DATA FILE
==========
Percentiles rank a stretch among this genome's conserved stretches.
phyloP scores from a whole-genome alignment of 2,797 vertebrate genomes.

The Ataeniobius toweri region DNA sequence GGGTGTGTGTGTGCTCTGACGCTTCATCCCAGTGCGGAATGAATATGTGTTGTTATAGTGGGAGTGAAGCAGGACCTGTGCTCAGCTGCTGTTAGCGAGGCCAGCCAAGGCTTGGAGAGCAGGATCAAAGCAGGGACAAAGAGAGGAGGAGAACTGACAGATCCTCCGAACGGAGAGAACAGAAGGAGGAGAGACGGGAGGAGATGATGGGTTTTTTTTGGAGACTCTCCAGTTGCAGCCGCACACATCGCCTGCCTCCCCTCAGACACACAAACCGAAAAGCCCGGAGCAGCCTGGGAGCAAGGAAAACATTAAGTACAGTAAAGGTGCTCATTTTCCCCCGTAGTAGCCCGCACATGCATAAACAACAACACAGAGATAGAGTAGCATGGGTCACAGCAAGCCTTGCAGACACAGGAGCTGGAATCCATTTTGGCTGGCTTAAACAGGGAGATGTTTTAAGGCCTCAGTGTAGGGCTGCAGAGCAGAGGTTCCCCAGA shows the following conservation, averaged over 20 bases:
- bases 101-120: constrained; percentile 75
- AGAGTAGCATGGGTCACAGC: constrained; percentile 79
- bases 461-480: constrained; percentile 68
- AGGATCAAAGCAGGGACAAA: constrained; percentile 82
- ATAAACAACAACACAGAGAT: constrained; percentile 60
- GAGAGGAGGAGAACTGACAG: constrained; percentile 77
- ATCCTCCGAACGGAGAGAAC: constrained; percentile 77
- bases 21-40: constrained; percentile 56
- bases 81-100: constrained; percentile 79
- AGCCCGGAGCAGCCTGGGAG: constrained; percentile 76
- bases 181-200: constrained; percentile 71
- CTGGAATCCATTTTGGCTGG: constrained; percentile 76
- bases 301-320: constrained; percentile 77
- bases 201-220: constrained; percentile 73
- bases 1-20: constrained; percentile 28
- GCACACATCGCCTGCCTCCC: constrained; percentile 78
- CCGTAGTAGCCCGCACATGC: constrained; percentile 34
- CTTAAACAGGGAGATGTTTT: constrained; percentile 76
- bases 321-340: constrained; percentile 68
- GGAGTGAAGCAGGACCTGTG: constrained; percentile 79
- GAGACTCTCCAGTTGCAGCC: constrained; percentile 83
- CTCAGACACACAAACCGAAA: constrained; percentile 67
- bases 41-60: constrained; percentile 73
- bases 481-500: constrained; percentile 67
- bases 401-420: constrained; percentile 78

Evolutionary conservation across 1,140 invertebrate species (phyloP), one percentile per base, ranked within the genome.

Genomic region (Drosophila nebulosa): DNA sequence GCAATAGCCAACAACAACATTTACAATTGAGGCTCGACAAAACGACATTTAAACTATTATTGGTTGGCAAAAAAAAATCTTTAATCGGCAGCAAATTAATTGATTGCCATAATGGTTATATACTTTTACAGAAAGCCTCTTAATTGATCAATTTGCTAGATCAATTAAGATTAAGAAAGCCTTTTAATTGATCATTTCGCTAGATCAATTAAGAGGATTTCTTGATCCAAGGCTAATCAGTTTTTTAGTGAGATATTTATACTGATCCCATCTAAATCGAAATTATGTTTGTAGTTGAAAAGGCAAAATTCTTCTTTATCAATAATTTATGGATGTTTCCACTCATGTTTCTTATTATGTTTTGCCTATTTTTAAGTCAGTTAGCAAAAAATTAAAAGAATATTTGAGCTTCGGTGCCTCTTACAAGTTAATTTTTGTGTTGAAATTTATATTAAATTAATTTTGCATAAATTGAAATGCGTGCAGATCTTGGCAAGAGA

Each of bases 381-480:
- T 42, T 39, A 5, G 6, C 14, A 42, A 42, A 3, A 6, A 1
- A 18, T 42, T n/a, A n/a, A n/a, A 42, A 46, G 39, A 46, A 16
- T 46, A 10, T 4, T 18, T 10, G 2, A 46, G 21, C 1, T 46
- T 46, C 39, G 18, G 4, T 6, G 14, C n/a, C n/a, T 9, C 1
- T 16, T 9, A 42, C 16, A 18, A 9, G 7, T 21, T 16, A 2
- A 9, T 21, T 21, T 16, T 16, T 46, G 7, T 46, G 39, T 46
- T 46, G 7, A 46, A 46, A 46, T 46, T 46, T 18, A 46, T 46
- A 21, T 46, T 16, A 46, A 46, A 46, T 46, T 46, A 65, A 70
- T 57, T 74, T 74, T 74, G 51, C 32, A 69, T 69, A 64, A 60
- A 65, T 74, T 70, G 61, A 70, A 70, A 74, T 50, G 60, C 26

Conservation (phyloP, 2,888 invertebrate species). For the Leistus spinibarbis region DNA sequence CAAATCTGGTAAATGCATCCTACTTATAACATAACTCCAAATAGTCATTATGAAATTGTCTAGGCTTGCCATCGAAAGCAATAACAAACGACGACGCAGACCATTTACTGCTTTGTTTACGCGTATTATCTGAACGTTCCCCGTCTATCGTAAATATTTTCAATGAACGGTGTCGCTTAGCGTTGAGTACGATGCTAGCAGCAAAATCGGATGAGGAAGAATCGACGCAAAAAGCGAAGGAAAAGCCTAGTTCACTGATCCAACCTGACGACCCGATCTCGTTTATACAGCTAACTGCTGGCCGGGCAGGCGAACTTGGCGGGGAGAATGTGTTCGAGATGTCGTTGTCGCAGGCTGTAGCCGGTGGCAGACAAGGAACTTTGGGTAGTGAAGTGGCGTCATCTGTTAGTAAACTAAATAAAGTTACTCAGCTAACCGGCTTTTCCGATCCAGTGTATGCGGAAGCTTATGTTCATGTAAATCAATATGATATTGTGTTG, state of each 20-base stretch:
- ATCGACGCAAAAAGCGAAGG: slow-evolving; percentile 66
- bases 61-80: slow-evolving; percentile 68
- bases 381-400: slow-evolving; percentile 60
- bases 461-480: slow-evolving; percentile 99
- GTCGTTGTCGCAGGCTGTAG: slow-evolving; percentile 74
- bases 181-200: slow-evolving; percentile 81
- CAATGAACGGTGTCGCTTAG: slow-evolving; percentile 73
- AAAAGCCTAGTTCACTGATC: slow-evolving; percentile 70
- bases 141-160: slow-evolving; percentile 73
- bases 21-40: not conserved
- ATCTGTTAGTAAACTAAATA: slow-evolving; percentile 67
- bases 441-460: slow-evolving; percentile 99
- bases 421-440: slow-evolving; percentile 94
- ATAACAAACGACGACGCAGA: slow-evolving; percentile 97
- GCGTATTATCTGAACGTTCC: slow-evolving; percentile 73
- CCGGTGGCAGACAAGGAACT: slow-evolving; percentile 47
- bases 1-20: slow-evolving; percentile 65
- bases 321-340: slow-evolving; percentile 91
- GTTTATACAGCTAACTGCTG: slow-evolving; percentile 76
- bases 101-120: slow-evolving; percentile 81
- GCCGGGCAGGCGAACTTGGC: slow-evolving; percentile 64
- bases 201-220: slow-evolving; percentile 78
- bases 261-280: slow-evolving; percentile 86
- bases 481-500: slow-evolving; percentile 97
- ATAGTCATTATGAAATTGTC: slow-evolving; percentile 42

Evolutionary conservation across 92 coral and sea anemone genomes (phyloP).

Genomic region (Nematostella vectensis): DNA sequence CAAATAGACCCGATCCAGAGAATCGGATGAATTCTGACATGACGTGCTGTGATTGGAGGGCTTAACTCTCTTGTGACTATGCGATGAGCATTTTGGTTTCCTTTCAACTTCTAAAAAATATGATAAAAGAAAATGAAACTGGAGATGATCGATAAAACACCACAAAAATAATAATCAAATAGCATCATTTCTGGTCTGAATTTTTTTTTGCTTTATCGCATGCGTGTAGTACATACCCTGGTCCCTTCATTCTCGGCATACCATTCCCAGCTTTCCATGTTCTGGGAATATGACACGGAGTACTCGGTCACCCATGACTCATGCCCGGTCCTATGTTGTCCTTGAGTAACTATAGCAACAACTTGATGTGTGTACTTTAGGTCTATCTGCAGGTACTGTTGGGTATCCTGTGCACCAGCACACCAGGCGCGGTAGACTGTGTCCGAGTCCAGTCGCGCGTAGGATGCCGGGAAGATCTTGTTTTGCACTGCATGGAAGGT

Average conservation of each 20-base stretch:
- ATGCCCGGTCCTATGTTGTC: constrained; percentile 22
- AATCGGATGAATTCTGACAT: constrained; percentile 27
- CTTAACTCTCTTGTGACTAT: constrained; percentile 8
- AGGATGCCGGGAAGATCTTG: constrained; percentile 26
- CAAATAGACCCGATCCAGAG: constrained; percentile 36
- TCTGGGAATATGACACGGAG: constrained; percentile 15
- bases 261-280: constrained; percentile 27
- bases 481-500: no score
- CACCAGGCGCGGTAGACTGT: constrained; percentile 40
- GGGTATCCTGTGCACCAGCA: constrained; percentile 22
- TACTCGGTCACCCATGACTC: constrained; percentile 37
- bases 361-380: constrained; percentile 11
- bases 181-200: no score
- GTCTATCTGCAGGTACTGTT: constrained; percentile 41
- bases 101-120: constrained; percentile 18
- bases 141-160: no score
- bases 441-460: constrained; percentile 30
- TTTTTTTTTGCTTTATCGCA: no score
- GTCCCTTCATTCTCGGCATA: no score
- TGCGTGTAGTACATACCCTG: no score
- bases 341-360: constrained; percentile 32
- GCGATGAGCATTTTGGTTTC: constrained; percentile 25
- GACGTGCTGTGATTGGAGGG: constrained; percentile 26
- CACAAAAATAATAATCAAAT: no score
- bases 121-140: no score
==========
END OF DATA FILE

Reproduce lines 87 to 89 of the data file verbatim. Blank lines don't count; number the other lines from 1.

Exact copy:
- bases 441-460: constrained; percentile 30
- TTTTTTTTTGCTTTATCGCA: no score
- GTCCCTTCATTCTCGGCATA: no score